Tuesday, November 8, 2016

Try Quizalize to Run a "Quiz Night" for Students & Parents

Last week in Atlanta a teacher asked me about the possibility of running a "Kahoot night" in which her students and their parents would play Kahoot games at home together. There were two problems she was running into in organizing that idea. The first problem was timing the event so that everyone would sign-in at the same time. The second problem was that students couldn't see the answer choices for the quiz. My solution for her was to try using Quizalize instead of Kahoot to host a quiz night for students and their parents.

Quizalize is a quiz game platform that will remind you of Kahoot. Like Kahoot, students play your quiz games on their laptops or tablets by going to the Quizalize website then entering their names and a class code. Students are awarded points for correctly answering questions quickly. Students are given feedback instantly on every quiz question that they answer. A total score is presented to students at the end of every quiz. What's different about Quizalize is that you can have students play a quiz game as a classroom activity or you an assign to them to play at home. Either way that they play students receive immediate feedback and can track their own progress on a game when they play it multiple times.

In the video embedded below I provide an overview of how to create, distribute, and track quiz games in Quizalize.

Resources for Teaching About Veterans Day

This coming Friday is Veterans Day and schools across the US will be closed. Try one or more of the following resources to help students understand the origins and meaning of Veterans Day.

Bet You Didn't Know: Veterans Day. The video explains the origins of the holiday and why its date of celebration has twice shifted in the United States. The end of the video includes an explanation of the differences between Memorial Day and Veterans Day. PBS News Hour has a basic lesson plan about Veterans Day. That lesson plan includes giving this quiz to students before showing them Bet You Didn't Know: Veterans Day

NBC News offers the following short audio slideshow about the history and meaning of Veterans Day.

ReadWorks offers a selection of texts about Veterans Day. The passages include questions for discussion. ReadWorks offers texts for all grade levels.

For more resources on Veterans Day, see this list created by Larry Ferlazzo.

Protect Student Privacy With Face Blurring In YouTube

In the last week I have given a couple of presentations about creating and editing videos in the classroom. In both presentations I shared how to blur faces and places in your YouTube videos. Doing that can be a good way to protect the privacy of students who don't want their images to appear in school videos that are posted online. In the YouTube video editor you can select which faces and objects you want to blur in your videos.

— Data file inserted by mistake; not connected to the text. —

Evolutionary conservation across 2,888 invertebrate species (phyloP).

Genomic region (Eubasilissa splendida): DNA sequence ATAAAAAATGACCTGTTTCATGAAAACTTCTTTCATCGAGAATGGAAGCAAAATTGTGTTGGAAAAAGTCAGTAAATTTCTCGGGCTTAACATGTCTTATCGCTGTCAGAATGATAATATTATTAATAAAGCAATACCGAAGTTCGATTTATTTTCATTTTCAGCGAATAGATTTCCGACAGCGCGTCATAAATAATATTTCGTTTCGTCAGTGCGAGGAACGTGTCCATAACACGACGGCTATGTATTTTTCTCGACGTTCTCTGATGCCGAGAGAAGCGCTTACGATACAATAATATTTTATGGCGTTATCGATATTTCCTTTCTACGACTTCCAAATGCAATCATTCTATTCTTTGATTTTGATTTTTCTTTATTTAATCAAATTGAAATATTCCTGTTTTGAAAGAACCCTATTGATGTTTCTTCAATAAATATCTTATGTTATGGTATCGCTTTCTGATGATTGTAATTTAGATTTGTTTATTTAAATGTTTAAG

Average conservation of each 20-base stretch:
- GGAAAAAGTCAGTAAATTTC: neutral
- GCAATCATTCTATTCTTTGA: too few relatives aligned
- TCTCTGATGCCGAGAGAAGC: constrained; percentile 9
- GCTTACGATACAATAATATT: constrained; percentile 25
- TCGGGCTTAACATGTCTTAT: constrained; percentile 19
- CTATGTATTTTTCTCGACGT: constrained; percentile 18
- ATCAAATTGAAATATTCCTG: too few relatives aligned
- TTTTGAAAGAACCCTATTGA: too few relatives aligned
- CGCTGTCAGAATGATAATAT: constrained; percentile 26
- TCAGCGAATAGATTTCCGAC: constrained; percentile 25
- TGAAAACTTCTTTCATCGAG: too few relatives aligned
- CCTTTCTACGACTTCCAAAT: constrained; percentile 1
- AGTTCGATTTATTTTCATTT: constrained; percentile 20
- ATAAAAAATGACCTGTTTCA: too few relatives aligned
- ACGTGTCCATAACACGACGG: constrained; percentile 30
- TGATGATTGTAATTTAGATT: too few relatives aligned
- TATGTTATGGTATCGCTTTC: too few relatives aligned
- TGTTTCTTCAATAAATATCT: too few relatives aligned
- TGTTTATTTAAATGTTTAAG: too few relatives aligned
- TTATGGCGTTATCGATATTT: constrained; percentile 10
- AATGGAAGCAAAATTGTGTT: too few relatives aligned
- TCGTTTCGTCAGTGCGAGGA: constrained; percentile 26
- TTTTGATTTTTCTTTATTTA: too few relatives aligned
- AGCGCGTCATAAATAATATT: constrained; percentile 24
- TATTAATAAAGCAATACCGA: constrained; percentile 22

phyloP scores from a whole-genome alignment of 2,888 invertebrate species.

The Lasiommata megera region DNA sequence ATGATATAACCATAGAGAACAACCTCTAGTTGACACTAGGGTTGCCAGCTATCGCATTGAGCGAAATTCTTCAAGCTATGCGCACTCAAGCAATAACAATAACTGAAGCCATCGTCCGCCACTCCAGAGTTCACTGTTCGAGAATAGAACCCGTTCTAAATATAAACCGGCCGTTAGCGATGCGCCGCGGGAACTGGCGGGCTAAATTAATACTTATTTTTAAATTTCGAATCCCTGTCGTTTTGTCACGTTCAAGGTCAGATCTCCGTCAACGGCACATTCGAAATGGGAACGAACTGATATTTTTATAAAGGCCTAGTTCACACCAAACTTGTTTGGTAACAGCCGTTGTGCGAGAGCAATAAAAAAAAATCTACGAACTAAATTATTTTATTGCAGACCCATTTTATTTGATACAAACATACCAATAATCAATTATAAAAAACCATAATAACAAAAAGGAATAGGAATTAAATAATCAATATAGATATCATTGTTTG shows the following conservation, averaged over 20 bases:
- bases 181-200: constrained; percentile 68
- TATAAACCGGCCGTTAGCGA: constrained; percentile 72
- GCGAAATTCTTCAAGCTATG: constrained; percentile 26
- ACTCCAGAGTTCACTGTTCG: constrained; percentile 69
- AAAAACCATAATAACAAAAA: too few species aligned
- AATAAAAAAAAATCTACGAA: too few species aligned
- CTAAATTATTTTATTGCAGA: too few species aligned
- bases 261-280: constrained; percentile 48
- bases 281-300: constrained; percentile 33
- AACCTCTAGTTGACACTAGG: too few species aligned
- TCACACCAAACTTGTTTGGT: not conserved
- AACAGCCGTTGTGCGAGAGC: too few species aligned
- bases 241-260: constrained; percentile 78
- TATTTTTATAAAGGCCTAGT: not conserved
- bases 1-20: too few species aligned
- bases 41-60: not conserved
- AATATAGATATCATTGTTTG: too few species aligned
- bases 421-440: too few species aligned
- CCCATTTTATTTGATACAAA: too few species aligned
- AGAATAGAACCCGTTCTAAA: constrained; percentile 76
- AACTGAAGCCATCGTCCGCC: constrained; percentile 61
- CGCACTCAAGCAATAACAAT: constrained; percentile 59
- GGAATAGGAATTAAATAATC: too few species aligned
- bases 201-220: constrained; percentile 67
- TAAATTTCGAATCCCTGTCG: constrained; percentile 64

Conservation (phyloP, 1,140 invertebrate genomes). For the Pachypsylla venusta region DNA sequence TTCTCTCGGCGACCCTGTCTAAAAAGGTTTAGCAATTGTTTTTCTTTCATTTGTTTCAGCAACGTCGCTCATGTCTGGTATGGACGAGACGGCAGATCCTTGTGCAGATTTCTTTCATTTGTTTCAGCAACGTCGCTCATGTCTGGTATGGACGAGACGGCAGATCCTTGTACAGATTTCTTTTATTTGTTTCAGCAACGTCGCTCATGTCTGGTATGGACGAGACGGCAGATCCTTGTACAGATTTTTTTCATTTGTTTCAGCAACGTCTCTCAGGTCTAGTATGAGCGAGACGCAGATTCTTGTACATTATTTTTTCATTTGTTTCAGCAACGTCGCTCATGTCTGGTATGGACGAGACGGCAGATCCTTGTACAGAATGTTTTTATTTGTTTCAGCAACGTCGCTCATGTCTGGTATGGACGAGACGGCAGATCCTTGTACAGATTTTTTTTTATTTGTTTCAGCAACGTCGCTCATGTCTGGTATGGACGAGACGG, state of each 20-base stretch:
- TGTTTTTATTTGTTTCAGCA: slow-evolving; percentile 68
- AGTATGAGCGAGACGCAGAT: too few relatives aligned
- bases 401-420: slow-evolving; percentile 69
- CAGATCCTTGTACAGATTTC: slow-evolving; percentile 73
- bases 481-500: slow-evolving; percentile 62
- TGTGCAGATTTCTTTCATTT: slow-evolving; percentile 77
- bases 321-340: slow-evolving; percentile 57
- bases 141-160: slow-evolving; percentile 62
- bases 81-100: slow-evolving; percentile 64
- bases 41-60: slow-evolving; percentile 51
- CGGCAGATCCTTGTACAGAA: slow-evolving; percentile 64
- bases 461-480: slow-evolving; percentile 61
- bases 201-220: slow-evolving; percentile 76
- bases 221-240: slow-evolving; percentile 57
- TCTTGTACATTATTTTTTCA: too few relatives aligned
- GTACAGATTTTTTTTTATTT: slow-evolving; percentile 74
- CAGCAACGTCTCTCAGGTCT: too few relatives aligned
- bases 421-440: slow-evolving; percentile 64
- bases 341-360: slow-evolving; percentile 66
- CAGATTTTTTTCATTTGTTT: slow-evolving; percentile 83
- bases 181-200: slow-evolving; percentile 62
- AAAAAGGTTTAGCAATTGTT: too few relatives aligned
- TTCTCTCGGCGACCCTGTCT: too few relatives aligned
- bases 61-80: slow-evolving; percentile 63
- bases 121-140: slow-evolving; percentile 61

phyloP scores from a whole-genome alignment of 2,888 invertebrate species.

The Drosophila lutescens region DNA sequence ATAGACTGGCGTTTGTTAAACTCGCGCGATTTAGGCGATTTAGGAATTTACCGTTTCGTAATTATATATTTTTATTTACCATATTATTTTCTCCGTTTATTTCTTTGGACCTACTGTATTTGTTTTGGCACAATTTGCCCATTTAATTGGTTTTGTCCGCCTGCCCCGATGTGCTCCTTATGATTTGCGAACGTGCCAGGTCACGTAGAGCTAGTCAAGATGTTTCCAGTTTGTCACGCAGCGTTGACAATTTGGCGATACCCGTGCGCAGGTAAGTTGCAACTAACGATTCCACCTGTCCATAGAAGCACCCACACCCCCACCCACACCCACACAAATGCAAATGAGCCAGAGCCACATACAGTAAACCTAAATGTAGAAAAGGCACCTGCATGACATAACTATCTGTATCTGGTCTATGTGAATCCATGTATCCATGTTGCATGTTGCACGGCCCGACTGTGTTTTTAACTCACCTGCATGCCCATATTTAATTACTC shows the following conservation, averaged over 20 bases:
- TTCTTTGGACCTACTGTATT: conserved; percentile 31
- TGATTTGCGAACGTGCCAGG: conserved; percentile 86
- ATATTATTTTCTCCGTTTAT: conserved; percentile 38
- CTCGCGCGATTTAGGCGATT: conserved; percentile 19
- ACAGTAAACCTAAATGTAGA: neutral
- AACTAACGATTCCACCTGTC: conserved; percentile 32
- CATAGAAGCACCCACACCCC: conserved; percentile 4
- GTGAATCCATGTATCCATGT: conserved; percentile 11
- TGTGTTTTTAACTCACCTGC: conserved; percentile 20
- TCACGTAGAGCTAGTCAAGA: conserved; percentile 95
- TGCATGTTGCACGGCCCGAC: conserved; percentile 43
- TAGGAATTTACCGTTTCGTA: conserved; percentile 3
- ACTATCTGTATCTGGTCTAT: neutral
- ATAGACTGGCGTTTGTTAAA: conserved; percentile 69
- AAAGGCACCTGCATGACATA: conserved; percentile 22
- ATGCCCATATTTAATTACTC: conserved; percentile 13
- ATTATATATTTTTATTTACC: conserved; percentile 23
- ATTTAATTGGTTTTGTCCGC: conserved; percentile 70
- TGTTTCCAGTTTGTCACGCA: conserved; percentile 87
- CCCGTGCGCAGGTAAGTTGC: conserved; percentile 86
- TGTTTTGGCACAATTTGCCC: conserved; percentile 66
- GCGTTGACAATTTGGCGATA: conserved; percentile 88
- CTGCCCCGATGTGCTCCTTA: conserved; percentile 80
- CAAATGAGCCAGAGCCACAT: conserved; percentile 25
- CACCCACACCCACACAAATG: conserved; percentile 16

In the video embedded below I demonstrate how to blur faces and objects in your YouTube videos.

Applications for Education
Sharing video highlights of school events can be a great way to build community interest in the good things that are happening in your school. The challenge that many teachers and administrators run into is making sure that the privacy requests of parents are honored.

Monday, November 7, 2016

How to Create MadLibs Story Starters in Google Sheets

Last week I wrote about Flippity's free template for creating MadLibs story starters in Google Sheets. I have received a handful of questions about how to use that template. This evening I made the following short video to address those questions.

Applications for Education
Using your MadLibs-style stories could be a fun way for your students to practice identifying parts of speech. When they use verb instead of a noun in a MadLibs-style story, the story doesn't make quite as much sense as it should have.

If you have students that are comfortable using spreadsheets, they could use the Flippity template to create and share their own MadLibs-style story templates to share.

A Lesson on the First U.S. Presidential Election

In my previous post I shared a video from Keith Hughes in which he explains the origins of the Electoral College. It's a great explanation of the original arguments for and against the creation of the Electoral College which has chosen every President beginning with George Washington. Keith offers a lesson about that first election. In three minutes Keith runs-down what made the first election different from all that have come after it.

Applications for Education
After watching the video above ask your students to think about how campaigns today would be different without social media, television, or radio. Or flip that concept and have them use tools like this fake Facebook template to develop a social media advertising campaign for George Washington.

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